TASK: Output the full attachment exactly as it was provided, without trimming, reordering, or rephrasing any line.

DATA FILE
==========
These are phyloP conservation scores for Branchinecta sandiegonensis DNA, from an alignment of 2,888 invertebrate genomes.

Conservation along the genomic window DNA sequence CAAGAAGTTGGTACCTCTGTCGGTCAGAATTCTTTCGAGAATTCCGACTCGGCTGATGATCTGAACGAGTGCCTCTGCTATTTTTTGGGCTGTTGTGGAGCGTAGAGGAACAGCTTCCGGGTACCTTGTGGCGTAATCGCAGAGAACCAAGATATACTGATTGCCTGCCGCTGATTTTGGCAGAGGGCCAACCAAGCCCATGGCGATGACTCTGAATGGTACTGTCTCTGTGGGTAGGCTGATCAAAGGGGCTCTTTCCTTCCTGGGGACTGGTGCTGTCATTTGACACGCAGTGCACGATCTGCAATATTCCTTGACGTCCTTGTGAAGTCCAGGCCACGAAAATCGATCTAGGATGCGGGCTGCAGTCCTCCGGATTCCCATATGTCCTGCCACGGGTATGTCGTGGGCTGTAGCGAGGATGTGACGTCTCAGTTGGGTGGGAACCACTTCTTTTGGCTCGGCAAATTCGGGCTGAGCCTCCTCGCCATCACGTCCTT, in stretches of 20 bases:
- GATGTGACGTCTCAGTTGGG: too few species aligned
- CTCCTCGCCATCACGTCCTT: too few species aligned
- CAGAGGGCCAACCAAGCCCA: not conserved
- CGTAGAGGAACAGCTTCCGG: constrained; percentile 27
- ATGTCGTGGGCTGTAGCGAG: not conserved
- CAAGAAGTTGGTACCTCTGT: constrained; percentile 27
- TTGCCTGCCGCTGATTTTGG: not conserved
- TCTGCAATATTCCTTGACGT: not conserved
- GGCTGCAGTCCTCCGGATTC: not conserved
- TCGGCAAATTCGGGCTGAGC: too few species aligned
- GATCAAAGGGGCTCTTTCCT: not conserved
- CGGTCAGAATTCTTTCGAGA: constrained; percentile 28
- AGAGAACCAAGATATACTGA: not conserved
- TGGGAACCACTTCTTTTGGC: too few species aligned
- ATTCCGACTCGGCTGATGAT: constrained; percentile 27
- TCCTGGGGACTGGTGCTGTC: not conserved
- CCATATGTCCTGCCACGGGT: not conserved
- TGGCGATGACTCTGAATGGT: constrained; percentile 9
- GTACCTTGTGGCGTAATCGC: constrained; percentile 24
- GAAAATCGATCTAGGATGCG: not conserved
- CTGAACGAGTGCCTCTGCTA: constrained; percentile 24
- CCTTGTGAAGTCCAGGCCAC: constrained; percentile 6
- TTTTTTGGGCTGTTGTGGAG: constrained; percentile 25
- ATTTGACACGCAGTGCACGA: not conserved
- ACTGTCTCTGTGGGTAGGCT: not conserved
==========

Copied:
These are phyloP conservation scores for Branchinecta sandiegonensis DNA, from an alignment of 2,888 invertebrate genomes.

Conservation along the genomic window DNA sequence CAAGAAGTTGGTACCTCTGTCGGTCAGAATTCTTTCGAGAATTCCGACTCGGCTGATGATCTGAACGAGTGCCTCTGCTATTTTTTGGGCTGTTGTGGAGCGTAGAGGAACAGCTTCCGGGTACCTTGTGGCGTAATCGCAGAGAACCAAGATATACTGATTGCCTGCCGCTGATTTTGGCAGAGGGCCAACCAAGCCCATGGCGATGACTCTGAATGGTACTGTCTCTGTGGGTAGGCTGATCAAAGGGGCTCTTTCCTTCCTGGGGACTGGTGCTGTCATTTGACACGCAGTGCACGATCTGCAATATTCCTTGACGTCCTTGTGAAGTCCAGGCCACGAAAATCGATCTAGGATGCGGGCTGCAGTCCTCCGGATTCCCATATGTCCTGCCACGGGTATGTCGTGGGCTGTAGCGAGGATGTGACGTCTCAGTTGGGTGGGAACCACTTCTTTTGGCTCGGCAAATTCGGGCTGAGCCTCCTCGCCATCACGTCCTT, in stretches of 20 bases:
- GATGTGACGTCTCAGTTGGG: too few species aligned
- CTCCTCGCCATCACGTCCTT: too few species aligned
- CAGAGGGCCAACCAAGCCCA: not conserved
- CGTAGAGGAACAGCTTCCGG: constrained; percentile 27
- ATGTCGTGGGCTGTAGCGAG: not conserved
- CAAGAAGTTGGTACCTCTGT: constrained; percentile 27
- TTGCCTGCCGCTGATTTTGG: not conserved
- TCTGCAATATTCCTTGACGT: not conserved
- GGCTGCAGTCCTCCGGATTC: not conserved
- TCGGCAAATTCGGGCTGAGC: too few species aligned
- GATCAAAGGGGCTCTTTCCT: not conserved
- CGGTCAGAATTCTTTCGAGA: constrained; percentile 28
- AGAGAACCAAGATATACTGA: not conserved
- TGGGAACCACTTCTTTTGGC: too few species aligned
- ATTCCGACTCGGCTGATGAT: constrained; percentile 27
- TCCTGGGGACTGGTGCTGTC: not conserved
- CCATATGTCCTGCCACGGGT: not conserved
- TGGCGATGACTCTGAATGGT: constrained; percentile 9
- GTACCTTGTGGCGTAATCGC: constrained; percentile 24
- GAAAATCGATCTAGGATGCG: not conserved
- CTGAACGAGTGCCTCTGCTA: constrained; percentile 24
- CCTTGTGAAGTCCAGGCCAC: constrained; percentile 6
- TTTTTTGGGCTGTTGTGGAG: constrained; percentile 25
- ATTTGACACGCAGTGCACGA: not conserved
- ACTGTCTCTGTGGGTAGGCT: not conserved